“Why do we need any doctrine at all? Why don’t we just love Jesus?”
It sounds right, but just ask the person to clarify what he means. Ask him a simple question like, “Who is Jesus?” If he answers, “The Jesus of the Bible” ask in return, “What does the Bible say about Jesus?” Any answer we give to these questions is some form of a doctrine or theology about the person of Christ. Even the statement, “no doctrine but love, no creed but Christ” is a theology. So, the fact is all believers in Christ have doctrine or theology. Our doctrine may be either homemade or learned from someone else, but we all have one. What we should do is search the scriptures and the ideas of the Church through the ages to see how our own beliefs compare. We should make sure our theology is sound.
Christians have always struggled with theology. In the early centuries of the Church, there were many views concerning the covenant and the person of Christ. Some of these robbed Christ of His deity. Others robbed Him of His humanity. There were also differences about which writings should be included in the “canon” (officially recognized as Scripture), differences about church government and differences about many other things.
The early Church had several councils to define what the people of God believed. The first of these councils is recorded in the Bible itself, in the Book of Acts. More councils followed in the next few centuries as Christians sought to define their faith. Through the ages, the overwhelming majority of Christians have agreed with the decisions of these councils. They have stood the test of time. The most important have been repeated in poetical forms called “creeds” (from the Latin word “credo” meaning “I believe”).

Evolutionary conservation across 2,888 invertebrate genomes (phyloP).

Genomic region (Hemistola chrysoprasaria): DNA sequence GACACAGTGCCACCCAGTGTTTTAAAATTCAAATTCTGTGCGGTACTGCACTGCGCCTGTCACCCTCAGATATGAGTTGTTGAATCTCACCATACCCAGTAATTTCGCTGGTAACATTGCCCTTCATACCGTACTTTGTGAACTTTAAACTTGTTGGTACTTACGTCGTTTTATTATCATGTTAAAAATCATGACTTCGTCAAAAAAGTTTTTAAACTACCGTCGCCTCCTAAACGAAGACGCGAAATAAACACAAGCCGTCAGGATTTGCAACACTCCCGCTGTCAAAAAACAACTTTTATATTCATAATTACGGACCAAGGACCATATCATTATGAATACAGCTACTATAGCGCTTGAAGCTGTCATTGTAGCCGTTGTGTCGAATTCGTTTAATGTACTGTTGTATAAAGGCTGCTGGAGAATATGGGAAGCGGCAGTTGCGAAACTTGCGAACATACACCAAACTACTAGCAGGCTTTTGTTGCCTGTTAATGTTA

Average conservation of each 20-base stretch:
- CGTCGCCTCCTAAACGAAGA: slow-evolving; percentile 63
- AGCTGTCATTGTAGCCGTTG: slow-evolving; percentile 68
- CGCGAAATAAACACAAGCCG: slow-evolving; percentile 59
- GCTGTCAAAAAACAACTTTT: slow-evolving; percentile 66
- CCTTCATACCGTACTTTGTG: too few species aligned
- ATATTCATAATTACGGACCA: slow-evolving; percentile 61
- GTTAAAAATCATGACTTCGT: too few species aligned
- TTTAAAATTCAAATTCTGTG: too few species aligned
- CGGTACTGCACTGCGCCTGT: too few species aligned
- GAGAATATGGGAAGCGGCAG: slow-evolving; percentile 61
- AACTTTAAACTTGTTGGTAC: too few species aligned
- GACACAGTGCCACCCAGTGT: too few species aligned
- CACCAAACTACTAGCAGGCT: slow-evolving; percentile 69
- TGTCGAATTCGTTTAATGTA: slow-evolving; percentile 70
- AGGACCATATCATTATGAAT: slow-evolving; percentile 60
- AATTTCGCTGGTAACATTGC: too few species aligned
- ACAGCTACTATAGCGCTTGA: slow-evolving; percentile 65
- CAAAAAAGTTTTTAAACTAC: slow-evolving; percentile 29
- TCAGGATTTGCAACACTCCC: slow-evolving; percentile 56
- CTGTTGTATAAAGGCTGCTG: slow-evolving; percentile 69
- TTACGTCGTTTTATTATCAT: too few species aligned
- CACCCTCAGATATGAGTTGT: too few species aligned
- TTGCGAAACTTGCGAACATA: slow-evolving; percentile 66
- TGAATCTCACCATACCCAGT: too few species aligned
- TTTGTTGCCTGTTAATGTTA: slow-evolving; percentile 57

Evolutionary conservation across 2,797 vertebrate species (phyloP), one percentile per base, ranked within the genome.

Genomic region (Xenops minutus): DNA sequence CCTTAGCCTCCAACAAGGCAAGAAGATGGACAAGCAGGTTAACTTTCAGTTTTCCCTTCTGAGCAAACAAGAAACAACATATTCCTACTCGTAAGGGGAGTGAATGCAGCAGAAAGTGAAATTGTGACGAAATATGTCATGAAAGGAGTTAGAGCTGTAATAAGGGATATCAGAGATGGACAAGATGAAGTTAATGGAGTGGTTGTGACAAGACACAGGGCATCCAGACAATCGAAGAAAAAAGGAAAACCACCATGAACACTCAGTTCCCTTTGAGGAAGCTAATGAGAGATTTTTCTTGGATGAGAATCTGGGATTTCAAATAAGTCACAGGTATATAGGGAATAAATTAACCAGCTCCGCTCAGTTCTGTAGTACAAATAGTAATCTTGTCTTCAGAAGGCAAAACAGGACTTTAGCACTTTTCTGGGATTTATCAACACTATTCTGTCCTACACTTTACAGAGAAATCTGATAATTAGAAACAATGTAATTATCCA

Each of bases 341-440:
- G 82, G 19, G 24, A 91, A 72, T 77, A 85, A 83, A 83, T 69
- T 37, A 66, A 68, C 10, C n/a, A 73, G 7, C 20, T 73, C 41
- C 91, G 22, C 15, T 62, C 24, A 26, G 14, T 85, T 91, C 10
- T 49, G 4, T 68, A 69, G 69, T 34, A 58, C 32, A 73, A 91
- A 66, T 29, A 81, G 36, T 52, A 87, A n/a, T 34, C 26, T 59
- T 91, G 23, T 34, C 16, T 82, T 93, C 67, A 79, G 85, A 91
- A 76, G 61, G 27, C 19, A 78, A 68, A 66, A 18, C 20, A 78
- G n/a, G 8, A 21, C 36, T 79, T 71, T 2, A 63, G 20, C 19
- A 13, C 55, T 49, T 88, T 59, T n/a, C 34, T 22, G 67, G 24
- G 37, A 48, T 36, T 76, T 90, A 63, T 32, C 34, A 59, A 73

The most important of these was the Apostles’ Creed. No one knows for sure when it was written. We do know it was being quoted as early as the second century, in a form very similar to what we recite now. There are almost no Christians anywhere, with all our differences, who do not accept the doctrines that this creed teaches. It is a core of faith that believers in Christ everywhere hold as a common heritage. It is that common heritage we will discuss here because that is the source of doctrine at The Hills Fellowship.
The real focus of Christian unity is centered around the person of the Lord Jesus Christ. He is the truth. All other truths, even time-honored, highly treasured Christian truths, must be written with a lower case “t,” and be preceded by the article “a.” To enshrine anything else as The Truth apart from Him, who claimed that title, is idolatry. We certainly do not wish to make an idol of this confession of our faith.
Our Confession of Faith, like all doctrine and theology, is a declaration of truths about “The Truth.” It is an attempt to give us a handle on His Gospel, as we understand it.